MLC: What did you do for a living before writing mysteries?
AUTHOR: I’ve worked in civil and criminal law enforcement, state transportation, and for a city building department, among other things. I also had my own business, an antique store/tea room. As a divorced mother, I worked multiple jobs at a time, including everything from a shoe store to working as an abuse counselor.
MLC: What's your average day like?
AUTHOR: Hectic. Between a full-time job, writing and trying to keep a family happy, my days are about as full as they can be.
MLC: Do you have pets?
AUTHOR: I’ve always had dogs. Right now we have an elderly Springer Spaniel who is an integral part of our family. We did have some Hermit Crabs, but one by one they bit the dust.
MLC: Are you a morning person or a night owl?
AUTHOR: I’d have to call myself a Middle of the Day woman, even though I’m up by 5:30. At this stage in my life, although I’d rather be sleeping in, I find that I don’t want to miss any part of the day.
MLC: What groups are you a member of that you feel are important for you as a writer?
AUTHOR: Sisters in Crime and Murder Must Advertise. I will be doing more as time allows.
MLC: When did you start writing?
AUTHOR: I’ve always written “little” things, but started writing in earnest in the late 80’s. After a break due to circumstances, I began writing again in the late 90’s.
MLC: Have you taught writing classes?
AUTHOR: I have never taught formal classes. However, along with two other authors I made presentations to a writers' group that were comparable.
MLC: Have you taken writing classes?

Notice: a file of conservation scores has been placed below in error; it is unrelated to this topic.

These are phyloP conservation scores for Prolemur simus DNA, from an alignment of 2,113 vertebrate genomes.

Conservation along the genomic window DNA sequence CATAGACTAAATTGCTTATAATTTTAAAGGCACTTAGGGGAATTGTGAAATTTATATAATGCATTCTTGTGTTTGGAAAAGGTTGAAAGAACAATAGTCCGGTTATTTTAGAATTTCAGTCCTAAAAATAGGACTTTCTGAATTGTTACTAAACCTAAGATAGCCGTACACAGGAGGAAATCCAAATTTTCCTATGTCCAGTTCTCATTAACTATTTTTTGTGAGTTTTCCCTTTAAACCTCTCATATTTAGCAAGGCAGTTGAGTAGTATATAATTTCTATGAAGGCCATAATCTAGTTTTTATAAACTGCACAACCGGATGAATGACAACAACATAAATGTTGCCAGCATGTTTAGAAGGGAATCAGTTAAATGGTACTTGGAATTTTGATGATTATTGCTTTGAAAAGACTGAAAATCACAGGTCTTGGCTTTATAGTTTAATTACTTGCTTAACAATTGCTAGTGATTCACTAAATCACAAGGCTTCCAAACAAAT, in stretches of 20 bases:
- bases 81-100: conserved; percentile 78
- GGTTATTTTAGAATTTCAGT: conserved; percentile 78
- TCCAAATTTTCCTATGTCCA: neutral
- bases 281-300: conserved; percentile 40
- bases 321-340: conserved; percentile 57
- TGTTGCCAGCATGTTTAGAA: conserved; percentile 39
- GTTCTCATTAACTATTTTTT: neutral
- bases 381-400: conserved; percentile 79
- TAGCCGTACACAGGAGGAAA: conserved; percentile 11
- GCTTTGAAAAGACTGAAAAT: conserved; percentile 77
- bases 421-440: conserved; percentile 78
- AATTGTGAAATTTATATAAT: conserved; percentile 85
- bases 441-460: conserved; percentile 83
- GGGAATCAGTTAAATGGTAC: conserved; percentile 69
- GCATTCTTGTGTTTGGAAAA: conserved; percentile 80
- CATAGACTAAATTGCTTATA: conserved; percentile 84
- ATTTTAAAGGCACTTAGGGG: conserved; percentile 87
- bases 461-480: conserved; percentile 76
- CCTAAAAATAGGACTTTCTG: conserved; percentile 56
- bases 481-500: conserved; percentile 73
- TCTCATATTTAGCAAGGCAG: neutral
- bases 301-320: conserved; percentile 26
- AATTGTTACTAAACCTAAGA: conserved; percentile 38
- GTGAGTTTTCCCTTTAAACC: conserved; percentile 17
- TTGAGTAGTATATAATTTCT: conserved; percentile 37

AUTHOR: No, I haven’t, although my favorite class in school was English. I have, however, done everything else I could think of to learn my trade.
MLC: What are your views on critique groups?
AUTHOR: I think they’re necessary as long as they retain a professionalism. I had one writer who critiqued my work by ripping it to shreds. However, there was always a Pearl of Wisdom in her comments. My writing is better, thanks to her. I hope I can always remain open to comments and critiquing.
MLC: What is your favorite subgenre of mysteries?
AUTHOR: I’m chuckling as I say that it would depend on what day of the week that you ask me this question. Right now I’m in the Cozy Stage. Not long ago I was in the Thriller Stage. I like almost all subgenres of mysteries. It all depends on the author and what they have to offer.
MLC: What has been your biggest challenge in being published?
AUTHOR: Learning patience. I have a difficult time reducing the stories to a few paragraphs in a query letter or synopsis, and then waiting for a reply. Somewhere in the back of my brain is a little voice that keeps telling me publishers should just pick up my manuscript and read it. What a silly little voice.
MLC: Why did you decide to write the mysteries you're writing?
AUTHOR: I found I was reading mysteries that depressed me. I wanted to write something that was a little lighter and had a bit of humor in it; something that would be entertaining in a different sort of way. I hope that’s the reaction I receive for these books.
MLC: How did you choose the setting for your mysteries?